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身体康复医学评论综述

ISSN 打印: 0896-2960
ISSN 在线: 2162-6553

身体康复医学评论综述

DOI: 10.1615/CritRevPhysRehabilMed.2015014122
pages 19-34

The Effect of Low-Volume, High-Intensity Interval Training on Blood Glucose Markers, Anthropometric Measurements, and Cardiorespiratory Fitness in Patients with Type 2 Diabetes

Michael Curry
School of Physical Therapy, Marshall University, Huntington, West Virginia, USA
Saurabh P Mehta
School of Physical Therapy, Marshall University, Huntington, West Virginia; Department of Orthopedic Surgery, Joan C. Edwards School of Medicine, Marshall University, Huntington, West Virginia
Justin C. Chaffin
School of Physical Therapy, Marshall University, Huntington, West Virginia, USA
Eric Duran
School of Physical Therapy, Marshall University, Huntington, West Virginia, USA
Brian Washington
School of Physical Therapy, Marshall University, Huntington, West Virginia, USA
Sujoy S. Bose
School of Physical Therapy, Marshall University, Huntington, West Virginia, USA

ABSTRACT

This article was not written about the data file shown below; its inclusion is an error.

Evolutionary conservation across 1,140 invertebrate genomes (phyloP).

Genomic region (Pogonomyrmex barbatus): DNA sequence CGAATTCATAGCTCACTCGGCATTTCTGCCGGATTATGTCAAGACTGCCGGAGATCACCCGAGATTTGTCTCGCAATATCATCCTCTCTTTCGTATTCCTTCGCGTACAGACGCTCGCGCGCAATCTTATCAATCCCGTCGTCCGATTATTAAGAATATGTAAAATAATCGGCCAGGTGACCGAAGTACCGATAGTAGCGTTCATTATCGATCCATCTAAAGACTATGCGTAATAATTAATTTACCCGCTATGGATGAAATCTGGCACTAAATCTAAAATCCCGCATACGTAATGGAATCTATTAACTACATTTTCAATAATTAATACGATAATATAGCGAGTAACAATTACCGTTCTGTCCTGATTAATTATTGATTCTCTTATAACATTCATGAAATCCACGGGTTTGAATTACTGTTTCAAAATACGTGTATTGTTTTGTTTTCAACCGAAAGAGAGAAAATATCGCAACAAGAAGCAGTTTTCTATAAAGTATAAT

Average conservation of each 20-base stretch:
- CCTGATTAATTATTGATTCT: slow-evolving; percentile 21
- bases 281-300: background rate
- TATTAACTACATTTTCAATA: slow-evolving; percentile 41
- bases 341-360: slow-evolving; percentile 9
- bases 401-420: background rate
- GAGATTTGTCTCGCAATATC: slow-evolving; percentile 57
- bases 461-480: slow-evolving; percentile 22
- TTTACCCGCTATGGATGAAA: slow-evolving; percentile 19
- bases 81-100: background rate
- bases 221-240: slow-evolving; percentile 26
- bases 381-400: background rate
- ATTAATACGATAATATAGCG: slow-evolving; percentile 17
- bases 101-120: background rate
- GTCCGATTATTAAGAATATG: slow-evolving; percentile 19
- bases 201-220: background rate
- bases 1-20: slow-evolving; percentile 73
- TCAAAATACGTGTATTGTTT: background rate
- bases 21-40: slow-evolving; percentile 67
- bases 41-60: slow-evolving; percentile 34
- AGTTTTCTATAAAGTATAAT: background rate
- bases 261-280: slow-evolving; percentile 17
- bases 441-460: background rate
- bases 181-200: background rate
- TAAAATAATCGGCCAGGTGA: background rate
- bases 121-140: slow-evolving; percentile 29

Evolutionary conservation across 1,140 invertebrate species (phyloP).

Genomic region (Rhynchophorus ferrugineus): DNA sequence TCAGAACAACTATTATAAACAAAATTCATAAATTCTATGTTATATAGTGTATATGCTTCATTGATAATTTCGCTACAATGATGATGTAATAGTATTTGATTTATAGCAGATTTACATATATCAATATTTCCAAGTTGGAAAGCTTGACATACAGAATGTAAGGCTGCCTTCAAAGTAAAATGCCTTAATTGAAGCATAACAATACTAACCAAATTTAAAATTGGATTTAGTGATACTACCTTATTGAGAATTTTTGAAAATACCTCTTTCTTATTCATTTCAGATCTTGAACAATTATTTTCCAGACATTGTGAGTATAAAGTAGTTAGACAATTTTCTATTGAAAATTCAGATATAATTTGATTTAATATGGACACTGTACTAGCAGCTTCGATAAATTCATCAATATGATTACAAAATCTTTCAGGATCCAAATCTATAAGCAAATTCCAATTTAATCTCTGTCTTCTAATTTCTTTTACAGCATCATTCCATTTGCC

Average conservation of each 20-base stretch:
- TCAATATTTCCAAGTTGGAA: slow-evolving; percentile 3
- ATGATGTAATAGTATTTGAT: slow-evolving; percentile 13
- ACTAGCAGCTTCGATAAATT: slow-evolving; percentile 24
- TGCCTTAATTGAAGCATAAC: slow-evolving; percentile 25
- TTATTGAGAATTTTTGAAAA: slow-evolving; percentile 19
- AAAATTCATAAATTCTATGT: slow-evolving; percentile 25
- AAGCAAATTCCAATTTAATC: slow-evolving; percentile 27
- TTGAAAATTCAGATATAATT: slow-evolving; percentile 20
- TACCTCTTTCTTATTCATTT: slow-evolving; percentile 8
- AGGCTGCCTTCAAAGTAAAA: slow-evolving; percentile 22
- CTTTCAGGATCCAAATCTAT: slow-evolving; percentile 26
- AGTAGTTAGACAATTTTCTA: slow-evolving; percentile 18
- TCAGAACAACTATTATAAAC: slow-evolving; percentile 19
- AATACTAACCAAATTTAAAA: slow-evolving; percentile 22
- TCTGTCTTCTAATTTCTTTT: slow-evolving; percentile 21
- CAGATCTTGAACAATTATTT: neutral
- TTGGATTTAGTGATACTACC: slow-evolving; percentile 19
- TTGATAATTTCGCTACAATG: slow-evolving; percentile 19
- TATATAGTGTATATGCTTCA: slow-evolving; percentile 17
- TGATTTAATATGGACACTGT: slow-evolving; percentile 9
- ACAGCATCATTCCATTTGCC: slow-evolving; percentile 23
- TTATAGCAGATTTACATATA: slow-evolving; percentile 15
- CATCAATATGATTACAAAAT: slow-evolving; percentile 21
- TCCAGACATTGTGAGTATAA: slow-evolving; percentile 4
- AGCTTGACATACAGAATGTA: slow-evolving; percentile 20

The profound biologic, and societal burden of the syndrome of Diabetes Mellitus (DM) is subject of much ongoing research. There is significant interest in nonpharmacologic glycemic control, principally by exercise. While beneficial effects of generic exercise on glucose metabolism have been well established in the literature, there is a paucity of research on the volume, intensity, and type of the most optimal forms of exercise that affect glycemic physiology in those with type 2 DM. The goal of this study was to perform a systematic review of the impact of high-intensity interval training (HUT) on glycemic control in people with type 2 DM. A systematic search using predefined keywords was performed on PubMed, CINAHL, PEDro, and Cochrane Register of Randomized Trials. Six studies met the inclusion criteria and were included in the review. The results of this study indicated that exercises have favorable effects on glycemic control in individuals with type 2 diabetes. The individuals who underwent HIIT experienced reduced glucose concentration, HbA1c level, systolic blood pressure, and BMI. However, the HIIT did not have any superior benefits when compared to the moderate-intensity continuous exercise regime. In light of these findings, this review strongly recommends at least moderate-intensity exercises, if not HIIT, in improving health outcomes in patients with type 2 DM.